A short-term view of gold, the Dollar and energy markets...
The US DOLLAR isn't going straight down in a line, according to Steve Palmer, president and CEO of AlphaNorth Asset Management.
Forming an investment team in 1998 with Joey Javier, they took three key assets – their excellent track record, experience and belief that exploiting inefficiencies in the Canadian small-cap universe would produce superior long-term equity returns – to launch the fund in 2007.
Now "I'm expecting the US Dollar to rally in the short term and gold to sell off," Steve tells the Gold Report in this interview...
The Gold Report: Since the last time we spoke, in February, your performance in your fund year-to-date is up, I believe, 138%. Can you tell us what sectors you focused your fund on during this year to produce that type of return?
Steve Palmer: Well, there's no particular sector focus. The fund is very diversified. It's about half resource and half technology, special situations and biotech. But we did have a few big winners that really helped.
TGR: Your fund, as well as the market, has had pretty amazing returns this year. In your August monthly commentary you said you're getting cautious on equities, given the strong rally. What are you feeling now that we're in late October? Is there a pullback, or will we continue to move forward?
Steve Palmer: I don't think the market can go that much higher in the short term. I think it needs to consolidate and pull back a little bit, so we have added some short positions in anticipation of this.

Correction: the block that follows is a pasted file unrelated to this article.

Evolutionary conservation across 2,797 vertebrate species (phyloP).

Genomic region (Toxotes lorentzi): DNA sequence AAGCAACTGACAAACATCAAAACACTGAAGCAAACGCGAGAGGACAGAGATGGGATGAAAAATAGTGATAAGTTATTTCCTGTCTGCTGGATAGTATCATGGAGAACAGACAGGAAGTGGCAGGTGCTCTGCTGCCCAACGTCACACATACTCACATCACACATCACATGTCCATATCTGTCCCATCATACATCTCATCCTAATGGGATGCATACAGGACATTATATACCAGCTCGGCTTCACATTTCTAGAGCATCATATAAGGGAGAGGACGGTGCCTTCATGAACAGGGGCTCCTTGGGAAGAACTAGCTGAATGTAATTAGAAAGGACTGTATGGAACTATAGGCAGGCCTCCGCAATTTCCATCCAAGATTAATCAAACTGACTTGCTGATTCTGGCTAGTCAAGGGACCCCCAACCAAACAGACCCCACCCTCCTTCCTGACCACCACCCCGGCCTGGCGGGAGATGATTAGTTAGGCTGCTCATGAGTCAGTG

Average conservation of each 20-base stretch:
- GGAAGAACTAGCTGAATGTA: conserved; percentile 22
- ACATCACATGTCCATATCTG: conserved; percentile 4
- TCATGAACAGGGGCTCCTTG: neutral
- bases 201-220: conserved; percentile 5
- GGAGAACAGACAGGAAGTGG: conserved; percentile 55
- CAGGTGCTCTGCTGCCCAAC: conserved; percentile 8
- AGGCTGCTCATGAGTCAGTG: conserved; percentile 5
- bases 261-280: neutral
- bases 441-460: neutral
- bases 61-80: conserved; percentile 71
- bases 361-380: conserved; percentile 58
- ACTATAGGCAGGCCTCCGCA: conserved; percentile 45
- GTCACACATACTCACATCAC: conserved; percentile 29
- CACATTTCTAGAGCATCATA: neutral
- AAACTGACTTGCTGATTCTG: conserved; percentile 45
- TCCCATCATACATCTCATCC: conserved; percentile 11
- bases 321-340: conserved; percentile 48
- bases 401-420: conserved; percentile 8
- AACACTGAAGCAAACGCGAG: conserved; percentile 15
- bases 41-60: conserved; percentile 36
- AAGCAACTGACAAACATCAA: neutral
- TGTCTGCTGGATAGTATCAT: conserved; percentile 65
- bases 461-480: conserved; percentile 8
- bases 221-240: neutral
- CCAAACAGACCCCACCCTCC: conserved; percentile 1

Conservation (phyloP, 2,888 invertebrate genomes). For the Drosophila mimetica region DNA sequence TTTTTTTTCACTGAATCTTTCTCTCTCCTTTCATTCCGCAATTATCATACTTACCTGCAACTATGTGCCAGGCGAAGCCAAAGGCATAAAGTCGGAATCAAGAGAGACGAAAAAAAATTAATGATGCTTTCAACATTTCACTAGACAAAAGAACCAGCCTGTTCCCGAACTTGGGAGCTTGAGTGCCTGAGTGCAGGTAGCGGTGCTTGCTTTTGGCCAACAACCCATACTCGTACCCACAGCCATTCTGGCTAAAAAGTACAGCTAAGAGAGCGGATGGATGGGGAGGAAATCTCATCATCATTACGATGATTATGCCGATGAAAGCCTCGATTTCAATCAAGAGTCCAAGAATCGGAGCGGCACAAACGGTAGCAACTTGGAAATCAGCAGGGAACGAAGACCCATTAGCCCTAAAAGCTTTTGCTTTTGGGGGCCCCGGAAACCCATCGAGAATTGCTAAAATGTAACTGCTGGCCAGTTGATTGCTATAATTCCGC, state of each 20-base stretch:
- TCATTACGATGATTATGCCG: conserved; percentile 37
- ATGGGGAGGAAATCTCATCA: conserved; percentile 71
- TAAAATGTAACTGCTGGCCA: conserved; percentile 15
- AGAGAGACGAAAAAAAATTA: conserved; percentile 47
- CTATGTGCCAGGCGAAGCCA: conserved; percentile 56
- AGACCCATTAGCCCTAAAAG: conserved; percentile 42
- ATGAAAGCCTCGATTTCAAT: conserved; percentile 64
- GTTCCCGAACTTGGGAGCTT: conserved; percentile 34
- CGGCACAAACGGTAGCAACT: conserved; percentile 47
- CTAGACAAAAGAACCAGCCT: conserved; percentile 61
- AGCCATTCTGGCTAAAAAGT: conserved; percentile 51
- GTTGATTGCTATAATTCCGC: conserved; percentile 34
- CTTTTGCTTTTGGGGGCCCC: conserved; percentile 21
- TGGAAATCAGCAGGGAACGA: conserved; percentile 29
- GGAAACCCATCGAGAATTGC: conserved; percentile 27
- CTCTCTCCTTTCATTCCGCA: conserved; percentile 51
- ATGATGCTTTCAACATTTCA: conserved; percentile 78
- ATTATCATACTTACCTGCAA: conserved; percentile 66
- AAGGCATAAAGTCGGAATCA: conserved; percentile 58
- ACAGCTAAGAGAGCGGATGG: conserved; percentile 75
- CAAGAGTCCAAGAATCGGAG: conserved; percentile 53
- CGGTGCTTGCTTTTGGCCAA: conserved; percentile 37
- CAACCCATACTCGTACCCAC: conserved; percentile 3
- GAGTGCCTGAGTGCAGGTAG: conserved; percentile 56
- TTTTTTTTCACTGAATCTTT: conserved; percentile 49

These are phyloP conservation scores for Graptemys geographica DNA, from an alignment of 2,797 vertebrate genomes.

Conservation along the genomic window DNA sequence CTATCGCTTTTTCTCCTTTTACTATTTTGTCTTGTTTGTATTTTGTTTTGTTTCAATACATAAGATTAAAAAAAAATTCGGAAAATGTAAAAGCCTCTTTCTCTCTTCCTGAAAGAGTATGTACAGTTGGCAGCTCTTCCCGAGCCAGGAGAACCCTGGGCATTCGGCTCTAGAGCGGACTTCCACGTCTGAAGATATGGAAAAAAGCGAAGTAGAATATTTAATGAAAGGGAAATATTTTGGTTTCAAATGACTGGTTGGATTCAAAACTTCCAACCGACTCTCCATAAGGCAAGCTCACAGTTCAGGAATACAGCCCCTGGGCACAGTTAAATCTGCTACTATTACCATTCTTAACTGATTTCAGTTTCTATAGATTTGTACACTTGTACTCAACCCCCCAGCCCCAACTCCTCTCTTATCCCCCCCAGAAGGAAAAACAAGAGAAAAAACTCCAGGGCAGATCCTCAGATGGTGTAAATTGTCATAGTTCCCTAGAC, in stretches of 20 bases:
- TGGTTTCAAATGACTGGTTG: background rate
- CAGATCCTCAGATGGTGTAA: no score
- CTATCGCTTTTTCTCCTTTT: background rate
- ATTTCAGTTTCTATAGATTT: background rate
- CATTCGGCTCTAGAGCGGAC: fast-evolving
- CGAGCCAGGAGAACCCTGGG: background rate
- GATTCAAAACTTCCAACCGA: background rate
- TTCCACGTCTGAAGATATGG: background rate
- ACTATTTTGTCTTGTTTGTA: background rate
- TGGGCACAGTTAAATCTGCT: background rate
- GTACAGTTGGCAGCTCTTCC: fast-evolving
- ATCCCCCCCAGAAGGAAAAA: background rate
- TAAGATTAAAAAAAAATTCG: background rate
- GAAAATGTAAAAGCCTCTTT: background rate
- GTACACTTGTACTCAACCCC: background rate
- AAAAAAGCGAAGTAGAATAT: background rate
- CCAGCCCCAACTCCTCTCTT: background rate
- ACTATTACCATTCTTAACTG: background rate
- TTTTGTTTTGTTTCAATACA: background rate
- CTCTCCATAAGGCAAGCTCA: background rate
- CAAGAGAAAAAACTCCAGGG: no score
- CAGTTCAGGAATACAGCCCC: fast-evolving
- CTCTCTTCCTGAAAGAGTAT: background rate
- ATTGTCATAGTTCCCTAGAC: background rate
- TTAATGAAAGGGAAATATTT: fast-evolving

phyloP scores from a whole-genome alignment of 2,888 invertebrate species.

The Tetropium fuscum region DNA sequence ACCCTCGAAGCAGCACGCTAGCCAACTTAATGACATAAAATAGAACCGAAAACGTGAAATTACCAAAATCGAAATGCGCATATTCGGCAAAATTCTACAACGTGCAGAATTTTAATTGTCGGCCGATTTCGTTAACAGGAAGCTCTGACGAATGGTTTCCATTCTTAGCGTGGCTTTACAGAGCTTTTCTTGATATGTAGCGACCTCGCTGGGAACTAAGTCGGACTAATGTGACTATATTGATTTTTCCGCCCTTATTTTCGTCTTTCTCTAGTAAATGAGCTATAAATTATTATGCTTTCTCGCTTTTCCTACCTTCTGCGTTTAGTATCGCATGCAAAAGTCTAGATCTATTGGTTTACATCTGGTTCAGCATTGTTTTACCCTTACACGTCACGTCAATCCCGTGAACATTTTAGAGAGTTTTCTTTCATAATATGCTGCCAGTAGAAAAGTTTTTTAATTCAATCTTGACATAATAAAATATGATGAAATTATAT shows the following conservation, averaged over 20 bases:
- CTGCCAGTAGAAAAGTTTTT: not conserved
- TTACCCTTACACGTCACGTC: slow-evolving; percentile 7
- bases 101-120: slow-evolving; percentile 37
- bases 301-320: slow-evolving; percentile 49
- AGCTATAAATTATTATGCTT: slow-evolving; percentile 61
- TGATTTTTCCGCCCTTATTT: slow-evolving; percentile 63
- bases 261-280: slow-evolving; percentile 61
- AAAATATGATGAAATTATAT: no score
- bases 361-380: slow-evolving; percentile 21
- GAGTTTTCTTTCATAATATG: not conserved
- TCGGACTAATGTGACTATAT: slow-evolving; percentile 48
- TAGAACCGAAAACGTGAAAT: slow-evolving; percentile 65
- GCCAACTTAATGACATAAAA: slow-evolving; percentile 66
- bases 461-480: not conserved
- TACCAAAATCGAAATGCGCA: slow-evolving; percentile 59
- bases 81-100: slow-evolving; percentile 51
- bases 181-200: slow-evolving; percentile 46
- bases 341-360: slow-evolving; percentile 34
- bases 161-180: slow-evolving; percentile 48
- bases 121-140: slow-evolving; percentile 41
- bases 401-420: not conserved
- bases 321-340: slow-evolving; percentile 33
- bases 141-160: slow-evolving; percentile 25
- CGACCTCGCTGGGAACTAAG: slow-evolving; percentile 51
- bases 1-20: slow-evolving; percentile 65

TGR: Many people have said they're expecting a pullback in the markets, but it never seems to happen. In what timeframe are you expecting this to occur?
Steve Palmer: The next month or two. It's hard to get the timing perfect, but I think maybe a short-term pullback. Not a major correction or anything, but just a breather and then the markets could likely be strong into year end.
TGR: Oh, so it's going to have a slight pullback, and then rally again before the end of the year?
Steve Palmer: Yes, that is my prediction. We will see if that pans out.
TGR: So you're a small cap long biased fund. What are you doing to your fund to maximize this potential pullback and the resulting rally?
Steve Palmer: We've taken some profits in some of our big winners and we've purchased some ETFs that have an inverse correlation with the market, like the bear units and the double bear units. We are hedging some of the systematic risk.
TGR: You indicated that you trade gold on the technicals and there's clearly an inverse correlation with the US Dollar. Where do you think the US Dollar is going? Have we hit bottom on the Dollar, or what do you expect to see in the remainder of '09 and through 2010?
Steve Palmer: The US Dollar in the short term, I think, is going to appreciate from here. Almost everybody believes the US Dollar is going lower longer term; and I don't disagree with that, but it's not going to go straight down. So I'm expecting the US Dollar to rally in the short term and Gold to sell off.
TGR: Would you see that short-term similar to what you're looking at in the general market in the next month or two?
Steve Palmer: Yes. Gold is probably peaking this week if I were to stick my neck out.